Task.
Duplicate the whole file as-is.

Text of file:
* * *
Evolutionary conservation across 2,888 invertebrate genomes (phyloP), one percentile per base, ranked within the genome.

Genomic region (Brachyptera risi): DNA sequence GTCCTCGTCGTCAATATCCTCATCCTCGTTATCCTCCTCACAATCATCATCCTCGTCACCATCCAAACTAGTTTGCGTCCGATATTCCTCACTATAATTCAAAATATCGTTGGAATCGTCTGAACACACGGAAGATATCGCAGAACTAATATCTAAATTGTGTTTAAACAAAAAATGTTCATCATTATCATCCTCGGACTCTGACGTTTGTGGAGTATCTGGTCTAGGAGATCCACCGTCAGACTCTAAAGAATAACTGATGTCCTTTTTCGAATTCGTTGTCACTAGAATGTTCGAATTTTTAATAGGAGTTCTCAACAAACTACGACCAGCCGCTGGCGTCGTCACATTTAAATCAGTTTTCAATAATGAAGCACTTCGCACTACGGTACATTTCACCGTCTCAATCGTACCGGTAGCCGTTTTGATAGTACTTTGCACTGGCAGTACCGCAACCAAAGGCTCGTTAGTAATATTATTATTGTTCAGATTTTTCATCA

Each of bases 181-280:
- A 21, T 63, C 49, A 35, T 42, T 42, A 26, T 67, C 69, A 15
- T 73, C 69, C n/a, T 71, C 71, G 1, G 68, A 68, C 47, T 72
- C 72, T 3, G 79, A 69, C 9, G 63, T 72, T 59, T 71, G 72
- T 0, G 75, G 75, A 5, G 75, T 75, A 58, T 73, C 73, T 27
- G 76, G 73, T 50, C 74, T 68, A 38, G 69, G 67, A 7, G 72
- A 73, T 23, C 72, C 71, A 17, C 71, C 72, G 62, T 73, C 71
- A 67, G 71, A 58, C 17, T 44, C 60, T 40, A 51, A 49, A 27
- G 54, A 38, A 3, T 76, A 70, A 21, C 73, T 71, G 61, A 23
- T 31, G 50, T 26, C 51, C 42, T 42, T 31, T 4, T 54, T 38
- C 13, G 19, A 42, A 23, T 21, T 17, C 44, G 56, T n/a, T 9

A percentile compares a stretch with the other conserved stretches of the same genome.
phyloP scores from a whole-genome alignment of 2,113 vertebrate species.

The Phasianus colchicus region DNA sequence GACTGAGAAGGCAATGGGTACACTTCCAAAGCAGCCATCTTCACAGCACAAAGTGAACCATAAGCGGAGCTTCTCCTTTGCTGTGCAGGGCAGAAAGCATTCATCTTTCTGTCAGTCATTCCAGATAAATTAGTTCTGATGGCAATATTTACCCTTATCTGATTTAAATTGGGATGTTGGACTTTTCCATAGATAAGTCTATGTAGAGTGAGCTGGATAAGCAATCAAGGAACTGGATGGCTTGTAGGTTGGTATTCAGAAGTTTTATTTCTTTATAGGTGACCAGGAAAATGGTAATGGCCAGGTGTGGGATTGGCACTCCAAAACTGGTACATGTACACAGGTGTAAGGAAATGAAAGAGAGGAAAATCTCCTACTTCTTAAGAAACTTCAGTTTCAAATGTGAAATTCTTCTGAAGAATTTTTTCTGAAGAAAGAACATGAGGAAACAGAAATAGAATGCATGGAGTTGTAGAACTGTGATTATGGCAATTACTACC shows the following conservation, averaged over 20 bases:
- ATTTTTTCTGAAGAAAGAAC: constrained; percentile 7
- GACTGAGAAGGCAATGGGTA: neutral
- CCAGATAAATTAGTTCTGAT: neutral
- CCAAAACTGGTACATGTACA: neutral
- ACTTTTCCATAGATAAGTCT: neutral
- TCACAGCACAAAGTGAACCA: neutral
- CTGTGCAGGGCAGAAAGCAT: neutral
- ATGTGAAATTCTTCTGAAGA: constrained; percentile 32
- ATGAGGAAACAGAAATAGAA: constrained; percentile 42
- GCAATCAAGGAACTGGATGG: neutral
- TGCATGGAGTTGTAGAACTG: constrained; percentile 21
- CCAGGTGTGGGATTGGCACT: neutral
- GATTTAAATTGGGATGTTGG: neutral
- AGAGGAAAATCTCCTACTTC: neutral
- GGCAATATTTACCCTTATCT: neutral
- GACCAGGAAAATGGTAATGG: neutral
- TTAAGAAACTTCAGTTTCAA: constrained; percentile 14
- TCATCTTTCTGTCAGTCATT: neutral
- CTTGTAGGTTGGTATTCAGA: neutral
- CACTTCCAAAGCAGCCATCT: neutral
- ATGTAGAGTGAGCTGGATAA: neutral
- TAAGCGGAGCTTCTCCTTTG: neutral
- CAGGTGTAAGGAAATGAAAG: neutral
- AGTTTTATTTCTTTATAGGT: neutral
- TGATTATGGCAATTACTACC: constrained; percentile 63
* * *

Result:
Evolutionary conservation across 2,888 invertebrate genomes (phyloP), one percentile per base, ranked within the genome.

Genomic region (Brachyptera risi): DNA sequence GTCCTCGTCGTCAATATCCTCATCCTCGTTATCCTCCTCACAATCATCATCCTCGTCACCATCCAAACTAGTTTGCGTCCGATATTCCTCACTATAATTCAAAATATCGTTGGAATCGTCTGAACACACGGAAGATATCGCAGAACTAATATCTAAATTGTGTTTAAACAAAAAATGTTCATCATTATCATCCTCGGACTCTGACGTTTGTGGAGTATCTGGTCTAGGAGATCCACCGTCAGACTCTAAAGAATAACTGATGTCCTTTTTCGAATTCGTTGTCACTAGAATGTTCGAATTTTTAATAGGAGTTCTCAACAAACTACGACCAGCCGCTGGCGTCGTCACATTTAAATCAGTTTTCAATAATGAAGCACTTCGCACTACGGTACATTTCACCGTCTCAATCGTACCGGTAGCCGTTTTGATAGTACTTTGCACTGGCAGTACCGCAACCAAAGGCTCGTTAGTAATATTATTATTGTTCAGATTTTTCATCA

Each of bases 181-280:
- A 21, T 63, C 49, A 35, T 42, T 42, A 26, T 67, C 69, A 15
- T 73, C 69, C n/a, T 71, C 71, G 1, G 68, A 68, C 47, T 72
- C 72, T 3, G 79, A 69, C 9, G 63, T 72, T 59, T 71, G 72
- T 0, G 75, G 75, A 5, G 75, T 75, A 58, T 73, C 73, T 27
- G 76, G 73, T 50, C 74, T 68, A 38, G 69, G 67, A 7, G 72
- A 73, T 23, C 72, C 71, A 17, C 71, C 72, G 62, T 73, C 71
- A 67, G 71, A 58, C 17, T 44, C 60, T 40, A 51, A 49, A 27
- G 54, A 38, A 3, T 76, A 70, A 21, C 73, T 71, G 61, A 23
- T 31, G 50, T 26, C 51, C 42, T 42, T 31, T 4, T 54, T 38
- C 13, G 19, A 42, A 23, T 21, T 17, C 44, G 56, T n/a, T 9

A percentile compares a stretch with the other conserved stretches of the same genome.
phyloP scores from a whole-genome alignment of 2,113 vertebrate species.

The Phasianus colchicus region DNA sequence GACTGAGAAGGCAATGGGTACACTTCCAAAGCAGCCATCTTCACAGCACAAAGTGAACCATAAGCGGAGCTTCTCCTTTGCTGTGCAGGGCAGAAAGCATTCATCTTTCTGTCAGTCATTCCAGATAAATTAGTTCTGATGGCAATATTTACCCTTATCTGATTTAAATTGGGATGTTGGACTTTTCCATAGATAAGTCTATGTAGAGTGAGCTGGATAAGCAATCAAGGAACTGGATGGCTTGTAGGTTGGTATTCAGAAGTTTTATTTCTTTATAGGTGACCAGGAAAATGGTAATGGCCAGGTGTGGGATTGGCACTCCAAAACTGGTACATGTACACAGGTGTAAGGAAATGAAAGAGAGGAAAATCTCCTACTTCTTAAGAAACTTCAGTTTCAAATGTGAAATTCTTCTGAAGAATTTTTTCTGAAGAAAGAACATGAGGAAACAGAAATAGAATGCATGGAGTTGTAGAACTGTGATTATGGCAATTACTACC shows the following conservation, averaged over 20 bases:
- ATTTTTTCTGAAGAAAGAAC: constrained; percentile 7
- GACTGAGAAGGCAATGGGTA: neutral
- CCAGATAAATTAGTTCTGAT: neutral
- CCAAAACTGGTACATGTACA: neutral
- ACTTTTCCATAGATAAGTCT: neutral
- TCACAGCACAAAGTGAACCA: neutral
- CTGTGCAGGGCAGAAAGCAT: neutral
- ATGTGAAATTCTTCTGAAGA: constrained; percentile 32
- ATGAGGAAACAGAAATAGAA: constrained; percentile 42
- GCAATCAAGGAACTGGATGG: neutral
- TGCATGGAGTTGTAGAACTG: constrained; percentile 21
- CCAGGTGTGGGATTGGCACT: neutral
- GATTTAAATTGGGATGTTGG: neutral
- AGAGGAAAATCTCCTACTTC: neutral
- GGCAATATTTACCCTTATCT: neutral
- GACCAGGAAAATGGTAATGG: neutral
- TTAAGAAACTTCAGTTTCAA: constrained; percentile 14
- TCATCTTTCTGTCAGTCATT: neutral
- CTTGTAGGTTGGTATTCAGA: neutral
- CACTTCCAAAGCAGCCATCT: neutral
- ATGTAGAGTGAGCTGGATAA: neutral
- TAAGCGGAGCTTCTCCTTTG: neutral
- CAGGTGTAAGGAAATGAAAG: neutral
- AGTTTTATTTCTTTATAGGT: neutral
- TGATTATGGCAATTACTACC: constrained; percentile 63